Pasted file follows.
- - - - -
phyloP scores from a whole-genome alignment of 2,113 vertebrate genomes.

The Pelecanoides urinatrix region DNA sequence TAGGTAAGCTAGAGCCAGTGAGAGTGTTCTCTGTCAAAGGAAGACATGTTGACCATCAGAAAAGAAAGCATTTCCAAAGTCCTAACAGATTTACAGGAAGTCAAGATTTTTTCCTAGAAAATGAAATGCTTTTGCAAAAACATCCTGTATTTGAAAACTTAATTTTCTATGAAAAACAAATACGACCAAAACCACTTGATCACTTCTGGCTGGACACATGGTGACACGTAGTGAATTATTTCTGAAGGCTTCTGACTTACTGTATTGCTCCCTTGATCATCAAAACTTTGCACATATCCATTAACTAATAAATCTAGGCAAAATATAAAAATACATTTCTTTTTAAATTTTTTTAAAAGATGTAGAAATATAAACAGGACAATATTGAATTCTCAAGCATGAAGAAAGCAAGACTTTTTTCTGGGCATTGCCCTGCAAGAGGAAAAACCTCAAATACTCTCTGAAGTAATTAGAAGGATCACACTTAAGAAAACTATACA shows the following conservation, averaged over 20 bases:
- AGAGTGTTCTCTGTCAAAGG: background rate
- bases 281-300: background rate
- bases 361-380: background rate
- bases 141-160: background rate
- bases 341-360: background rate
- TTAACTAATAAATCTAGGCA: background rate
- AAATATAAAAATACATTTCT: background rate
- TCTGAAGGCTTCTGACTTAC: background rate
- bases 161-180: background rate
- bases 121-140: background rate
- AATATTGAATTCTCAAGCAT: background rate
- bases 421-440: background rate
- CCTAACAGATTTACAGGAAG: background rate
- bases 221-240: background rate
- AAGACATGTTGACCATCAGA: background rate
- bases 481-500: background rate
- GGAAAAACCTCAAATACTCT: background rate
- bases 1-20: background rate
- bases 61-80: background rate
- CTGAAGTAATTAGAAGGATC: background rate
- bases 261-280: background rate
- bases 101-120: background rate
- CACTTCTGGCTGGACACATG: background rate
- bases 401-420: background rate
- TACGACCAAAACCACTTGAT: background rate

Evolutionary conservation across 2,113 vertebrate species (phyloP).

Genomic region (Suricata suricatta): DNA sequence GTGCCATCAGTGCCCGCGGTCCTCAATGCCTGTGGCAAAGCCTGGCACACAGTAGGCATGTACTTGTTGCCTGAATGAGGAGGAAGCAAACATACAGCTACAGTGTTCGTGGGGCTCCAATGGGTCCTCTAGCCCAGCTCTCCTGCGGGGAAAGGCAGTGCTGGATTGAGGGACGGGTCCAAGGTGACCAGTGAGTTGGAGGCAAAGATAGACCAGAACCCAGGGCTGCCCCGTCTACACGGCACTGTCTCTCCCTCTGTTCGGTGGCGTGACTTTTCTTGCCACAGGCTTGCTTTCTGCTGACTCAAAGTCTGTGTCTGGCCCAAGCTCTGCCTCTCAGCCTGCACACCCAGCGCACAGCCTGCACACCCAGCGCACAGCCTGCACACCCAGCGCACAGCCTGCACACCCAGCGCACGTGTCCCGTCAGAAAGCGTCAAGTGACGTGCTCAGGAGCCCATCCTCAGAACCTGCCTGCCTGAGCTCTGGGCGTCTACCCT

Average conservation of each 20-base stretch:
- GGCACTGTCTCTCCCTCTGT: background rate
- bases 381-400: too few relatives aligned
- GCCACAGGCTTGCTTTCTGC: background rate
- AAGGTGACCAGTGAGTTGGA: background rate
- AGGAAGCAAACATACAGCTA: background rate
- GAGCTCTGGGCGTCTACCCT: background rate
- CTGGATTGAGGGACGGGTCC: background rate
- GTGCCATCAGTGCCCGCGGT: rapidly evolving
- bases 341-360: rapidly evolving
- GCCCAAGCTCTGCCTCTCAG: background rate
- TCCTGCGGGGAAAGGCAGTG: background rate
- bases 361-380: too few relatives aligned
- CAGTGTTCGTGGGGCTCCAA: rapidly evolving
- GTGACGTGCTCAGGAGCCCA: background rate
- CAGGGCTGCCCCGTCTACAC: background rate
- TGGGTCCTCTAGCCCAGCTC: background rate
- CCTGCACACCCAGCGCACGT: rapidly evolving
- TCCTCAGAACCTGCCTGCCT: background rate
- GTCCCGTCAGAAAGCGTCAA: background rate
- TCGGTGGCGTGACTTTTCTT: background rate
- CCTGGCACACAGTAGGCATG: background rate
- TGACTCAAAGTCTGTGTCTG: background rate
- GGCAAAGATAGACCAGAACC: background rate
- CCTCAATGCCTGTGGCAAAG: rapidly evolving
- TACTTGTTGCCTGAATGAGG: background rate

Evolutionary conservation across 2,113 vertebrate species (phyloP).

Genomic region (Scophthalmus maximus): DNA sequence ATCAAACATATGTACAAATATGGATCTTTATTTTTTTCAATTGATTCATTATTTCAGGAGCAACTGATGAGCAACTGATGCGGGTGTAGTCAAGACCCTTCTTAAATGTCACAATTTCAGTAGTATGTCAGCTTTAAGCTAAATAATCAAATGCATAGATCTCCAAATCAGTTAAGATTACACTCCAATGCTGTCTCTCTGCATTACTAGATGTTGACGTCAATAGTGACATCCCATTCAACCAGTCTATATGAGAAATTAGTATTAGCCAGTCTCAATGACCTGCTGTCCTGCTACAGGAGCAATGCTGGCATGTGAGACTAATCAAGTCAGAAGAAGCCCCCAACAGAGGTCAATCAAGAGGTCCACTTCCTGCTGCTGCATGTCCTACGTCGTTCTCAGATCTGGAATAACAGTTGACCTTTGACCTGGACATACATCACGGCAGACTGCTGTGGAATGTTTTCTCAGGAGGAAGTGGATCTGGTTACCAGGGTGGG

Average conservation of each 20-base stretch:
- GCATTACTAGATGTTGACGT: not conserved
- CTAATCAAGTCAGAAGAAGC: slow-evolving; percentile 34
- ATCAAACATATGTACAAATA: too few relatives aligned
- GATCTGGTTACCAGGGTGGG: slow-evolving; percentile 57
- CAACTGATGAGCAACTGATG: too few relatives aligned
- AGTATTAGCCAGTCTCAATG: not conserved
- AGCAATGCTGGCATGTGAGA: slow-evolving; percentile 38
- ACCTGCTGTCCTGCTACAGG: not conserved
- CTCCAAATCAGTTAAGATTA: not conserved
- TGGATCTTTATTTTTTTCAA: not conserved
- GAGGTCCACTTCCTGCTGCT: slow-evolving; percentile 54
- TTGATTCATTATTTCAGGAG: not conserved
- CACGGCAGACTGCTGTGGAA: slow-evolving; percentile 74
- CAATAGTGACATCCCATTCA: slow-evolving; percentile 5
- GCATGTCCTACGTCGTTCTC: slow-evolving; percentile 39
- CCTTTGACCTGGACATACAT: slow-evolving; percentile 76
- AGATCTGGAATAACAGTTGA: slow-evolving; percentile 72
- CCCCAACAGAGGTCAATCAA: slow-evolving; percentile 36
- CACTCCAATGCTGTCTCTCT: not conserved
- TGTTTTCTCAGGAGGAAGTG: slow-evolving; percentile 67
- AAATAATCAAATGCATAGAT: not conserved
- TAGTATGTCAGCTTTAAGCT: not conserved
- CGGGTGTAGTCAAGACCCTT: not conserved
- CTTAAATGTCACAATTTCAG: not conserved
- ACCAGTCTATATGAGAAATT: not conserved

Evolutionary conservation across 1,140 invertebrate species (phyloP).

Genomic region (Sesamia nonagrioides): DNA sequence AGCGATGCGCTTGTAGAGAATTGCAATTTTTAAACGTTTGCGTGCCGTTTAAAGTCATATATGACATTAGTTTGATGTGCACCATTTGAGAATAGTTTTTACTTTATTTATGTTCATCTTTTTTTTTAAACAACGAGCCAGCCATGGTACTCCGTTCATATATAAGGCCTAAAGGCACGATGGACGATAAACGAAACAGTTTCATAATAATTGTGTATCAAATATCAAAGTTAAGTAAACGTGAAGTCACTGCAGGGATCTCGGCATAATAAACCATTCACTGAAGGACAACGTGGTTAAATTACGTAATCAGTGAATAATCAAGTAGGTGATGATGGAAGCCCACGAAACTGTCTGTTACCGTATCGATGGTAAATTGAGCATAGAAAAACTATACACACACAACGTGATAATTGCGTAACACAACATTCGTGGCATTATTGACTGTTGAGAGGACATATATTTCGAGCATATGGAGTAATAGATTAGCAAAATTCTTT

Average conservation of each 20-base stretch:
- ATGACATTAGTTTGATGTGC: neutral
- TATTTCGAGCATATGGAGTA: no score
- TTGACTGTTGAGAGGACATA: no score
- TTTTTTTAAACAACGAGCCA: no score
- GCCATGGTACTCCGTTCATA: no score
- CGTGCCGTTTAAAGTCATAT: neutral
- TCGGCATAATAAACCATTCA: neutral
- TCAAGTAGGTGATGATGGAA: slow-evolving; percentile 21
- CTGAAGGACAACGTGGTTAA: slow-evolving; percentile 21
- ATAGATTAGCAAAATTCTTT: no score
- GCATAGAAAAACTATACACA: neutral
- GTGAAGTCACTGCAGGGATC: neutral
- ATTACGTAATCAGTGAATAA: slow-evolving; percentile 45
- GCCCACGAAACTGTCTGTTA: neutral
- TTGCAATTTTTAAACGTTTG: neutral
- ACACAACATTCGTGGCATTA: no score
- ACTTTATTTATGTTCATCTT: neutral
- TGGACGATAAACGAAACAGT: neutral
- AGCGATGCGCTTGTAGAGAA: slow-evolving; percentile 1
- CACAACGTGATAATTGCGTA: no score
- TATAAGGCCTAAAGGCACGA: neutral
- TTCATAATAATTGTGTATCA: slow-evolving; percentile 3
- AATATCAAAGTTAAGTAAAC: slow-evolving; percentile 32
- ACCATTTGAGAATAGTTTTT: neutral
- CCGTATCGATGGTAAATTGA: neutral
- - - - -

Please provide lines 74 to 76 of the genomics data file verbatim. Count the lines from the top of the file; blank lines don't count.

- CCTTTGACCTGGACATACAT: slow-evolving; percentile 76
- AGATCTGGAATAACAGTTGA: slow-evolving; percentile 72
- CCCCAACAGAGGTCAATCAA: slow-evolving; percentile 36